Sarah Simpson, The Citizen, April 20, 2013
North Cowichan council wants more information before it supports One Cowichan's plea to the province for local control of the Cowichan Watershed.
On Wednesday, One Cowichan spokesman Parker Jefferson told council now is the time to act, as the provincial government is in the middle of re-writing the Water Act.
"Local elected officials and the public are certainly welcome to make comments to the regulative authorities, but in the end they have no power and the decisions are made by... government employees who don't live in our communities and don't necessarily have all the incentive to make all the right decisions," Jefferson said.
He noted community decision makers "have all the incentive to make the right decisions, but have none of the power."
One Cowichan formed as a result of the low flow crisis in the Cowichan River last summer.
Jefferson explained that last year local officials had advised the provincial regulators in the spring that thanks to some timely rainfall, there was extra water in Cowichan Lake.
Given a drought was predicted, the board, Cowichan Tribes, and other local governments asked to keep the water in the lake for when things got dry.
"That request was turned down by the provincial regulators and they dumped the water into the Cowichan River in July and August when it was not needed," Jefferson explained.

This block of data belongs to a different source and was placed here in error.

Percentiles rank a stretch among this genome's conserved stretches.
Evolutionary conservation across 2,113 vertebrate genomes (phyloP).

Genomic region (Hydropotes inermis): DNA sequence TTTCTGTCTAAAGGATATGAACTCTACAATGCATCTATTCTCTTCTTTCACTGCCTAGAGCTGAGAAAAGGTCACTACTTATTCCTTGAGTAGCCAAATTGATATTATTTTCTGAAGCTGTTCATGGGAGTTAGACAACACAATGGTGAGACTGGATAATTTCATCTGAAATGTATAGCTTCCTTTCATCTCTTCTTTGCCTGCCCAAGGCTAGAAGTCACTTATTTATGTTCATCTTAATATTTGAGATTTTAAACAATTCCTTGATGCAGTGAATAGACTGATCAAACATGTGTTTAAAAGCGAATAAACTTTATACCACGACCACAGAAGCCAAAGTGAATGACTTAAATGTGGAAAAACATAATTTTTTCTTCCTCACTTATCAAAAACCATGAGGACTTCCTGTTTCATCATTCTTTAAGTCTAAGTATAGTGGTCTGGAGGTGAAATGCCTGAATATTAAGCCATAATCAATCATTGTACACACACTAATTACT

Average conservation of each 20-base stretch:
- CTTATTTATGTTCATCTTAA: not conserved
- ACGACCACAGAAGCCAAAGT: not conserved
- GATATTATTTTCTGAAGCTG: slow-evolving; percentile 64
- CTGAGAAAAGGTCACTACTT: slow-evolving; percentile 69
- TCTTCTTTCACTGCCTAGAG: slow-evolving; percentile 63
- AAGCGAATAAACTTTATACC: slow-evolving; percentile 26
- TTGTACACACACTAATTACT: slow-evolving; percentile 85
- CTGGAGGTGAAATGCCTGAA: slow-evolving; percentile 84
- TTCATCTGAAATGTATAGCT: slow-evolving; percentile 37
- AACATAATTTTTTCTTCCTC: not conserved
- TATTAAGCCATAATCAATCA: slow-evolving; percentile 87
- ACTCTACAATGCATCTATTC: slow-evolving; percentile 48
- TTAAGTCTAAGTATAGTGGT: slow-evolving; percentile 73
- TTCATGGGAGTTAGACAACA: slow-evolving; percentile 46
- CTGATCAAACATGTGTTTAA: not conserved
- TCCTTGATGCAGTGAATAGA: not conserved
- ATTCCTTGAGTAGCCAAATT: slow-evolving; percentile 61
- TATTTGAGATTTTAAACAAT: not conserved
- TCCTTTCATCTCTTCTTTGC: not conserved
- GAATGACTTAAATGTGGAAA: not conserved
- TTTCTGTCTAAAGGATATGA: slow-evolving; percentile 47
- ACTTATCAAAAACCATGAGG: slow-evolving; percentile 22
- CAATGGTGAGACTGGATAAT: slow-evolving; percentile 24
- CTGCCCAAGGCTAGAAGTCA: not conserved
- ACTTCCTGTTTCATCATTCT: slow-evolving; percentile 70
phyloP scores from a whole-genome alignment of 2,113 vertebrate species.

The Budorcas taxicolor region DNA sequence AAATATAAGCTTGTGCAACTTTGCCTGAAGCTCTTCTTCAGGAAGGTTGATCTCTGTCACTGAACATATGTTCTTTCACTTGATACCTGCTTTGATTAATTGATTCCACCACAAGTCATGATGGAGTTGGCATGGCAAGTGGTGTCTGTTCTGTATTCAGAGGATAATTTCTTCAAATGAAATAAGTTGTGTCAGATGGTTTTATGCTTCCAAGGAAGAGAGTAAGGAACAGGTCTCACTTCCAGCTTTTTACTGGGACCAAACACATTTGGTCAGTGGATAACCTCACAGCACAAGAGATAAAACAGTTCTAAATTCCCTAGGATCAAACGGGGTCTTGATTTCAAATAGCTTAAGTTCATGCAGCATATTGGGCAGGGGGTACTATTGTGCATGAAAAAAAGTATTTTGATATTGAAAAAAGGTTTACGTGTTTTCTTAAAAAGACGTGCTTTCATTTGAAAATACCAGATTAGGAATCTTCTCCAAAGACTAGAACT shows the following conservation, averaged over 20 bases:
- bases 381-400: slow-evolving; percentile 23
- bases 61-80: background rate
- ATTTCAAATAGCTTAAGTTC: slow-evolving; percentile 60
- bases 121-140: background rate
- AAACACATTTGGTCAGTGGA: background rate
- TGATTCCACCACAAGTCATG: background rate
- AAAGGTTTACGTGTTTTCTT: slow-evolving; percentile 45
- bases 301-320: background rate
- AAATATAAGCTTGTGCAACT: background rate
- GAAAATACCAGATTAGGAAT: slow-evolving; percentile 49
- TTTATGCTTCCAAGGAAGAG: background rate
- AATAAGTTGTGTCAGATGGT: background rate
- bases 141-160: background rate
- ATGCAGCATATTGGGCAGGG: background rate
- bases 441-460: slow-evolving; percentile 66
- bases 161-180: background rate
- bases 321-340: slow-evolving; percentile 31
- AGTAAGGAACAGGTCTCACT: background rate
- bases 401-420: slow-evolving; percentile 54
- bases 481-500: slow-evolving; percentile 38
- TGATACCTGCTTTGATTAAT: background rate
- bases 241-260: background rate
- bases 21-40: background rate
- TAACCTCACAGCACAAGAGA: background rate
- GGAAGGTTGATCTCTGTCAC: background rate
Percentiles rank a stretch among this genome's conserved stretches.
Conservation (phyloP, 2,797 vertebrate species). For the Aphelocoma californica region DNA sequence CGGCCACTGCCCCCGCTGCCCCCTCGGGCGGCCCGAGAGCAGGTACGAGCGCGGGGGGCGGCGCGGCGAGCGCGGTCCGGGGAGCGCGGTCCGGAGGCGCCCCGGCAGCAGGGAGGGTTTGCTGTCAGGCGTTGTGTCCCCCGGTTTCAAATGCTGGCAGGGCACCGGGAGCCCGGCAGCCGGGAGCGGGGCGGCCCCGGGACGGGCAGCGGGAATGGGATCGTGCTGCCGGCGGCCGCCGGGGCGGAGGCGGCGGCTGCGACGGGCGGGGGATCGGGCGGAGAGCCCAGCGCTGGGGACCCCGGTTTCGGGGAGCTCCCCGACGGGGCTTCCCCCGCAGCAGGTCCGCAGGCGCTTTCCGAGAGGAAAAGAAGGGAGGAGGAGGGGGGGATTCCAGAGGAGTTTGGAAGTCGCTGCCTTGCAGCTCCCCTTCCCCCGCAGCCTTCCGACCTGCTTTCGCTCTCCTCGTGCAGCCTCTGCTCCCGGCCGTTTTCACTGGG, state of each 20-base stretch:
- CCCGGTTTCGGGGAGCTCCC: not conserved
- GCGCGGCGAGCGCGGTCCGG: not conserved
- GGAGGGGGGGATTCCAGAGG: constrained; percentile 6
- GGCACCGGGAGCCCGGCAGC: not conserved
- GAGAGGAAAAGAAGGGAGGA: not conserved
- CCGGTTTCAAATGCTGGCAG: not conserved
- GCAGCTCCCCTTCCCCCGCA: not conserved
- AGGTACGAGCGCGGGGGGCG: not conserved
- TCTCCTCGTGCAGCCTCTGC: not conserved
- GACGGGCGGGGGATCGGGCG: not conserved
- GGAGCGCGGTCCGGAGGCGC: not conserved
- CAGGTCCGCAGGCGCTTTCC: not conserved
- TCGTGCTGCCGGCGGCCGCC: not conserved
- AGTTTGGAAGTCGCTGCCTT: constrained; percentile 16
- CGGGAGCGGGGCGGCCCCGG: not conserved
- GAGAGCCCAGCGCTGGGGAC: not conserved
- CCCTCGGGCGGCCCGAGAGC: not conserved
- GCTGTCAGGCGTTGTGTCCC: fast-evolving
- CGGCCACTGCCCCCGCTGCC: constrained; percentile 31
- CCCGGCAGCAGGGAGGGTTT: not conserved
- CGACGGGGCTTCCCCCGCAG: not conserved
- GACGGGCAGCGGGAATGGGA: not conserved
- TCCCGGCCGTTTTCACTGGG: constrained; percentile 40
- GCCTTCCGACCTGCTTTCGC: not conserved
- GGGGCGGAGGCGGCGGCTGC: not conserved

Had they not done that, in spite of the drought that did occur, there would have been enough water to sustain the fishery, Jefferson said.
The results were devastating, with one-fifth of the Chinook salmon population - about 1,000 of a projected run of 5,000 fish - lost.
Many on the Watershed Board are ready, willing and able to ensure that kind of management doesn't happen again, he said. That's where North Cowichan comes in.
"We are going to ask the provincial government to devolve some of their regulated authority to the Cowichan Watershed Board so that this board can make some decisions about our water, as it affects our community," Jefferson said. "We think this is a reasonable ask and the more support we can get for this the more likely it is that we could be a pilot project."
Jefferson asked for a resolution from council in support of the devolution of provincial power over the water resources to the Cowichan Watershed board.
But council, although agreeing in principle, wanted more details.
They sent the item to a future Committee of the Whole meeting and asked for a report from staff.
"This will give council a chance to get a little more background," Mayor Jon Lefebure said.
© Cowichan Valley Citizen 2013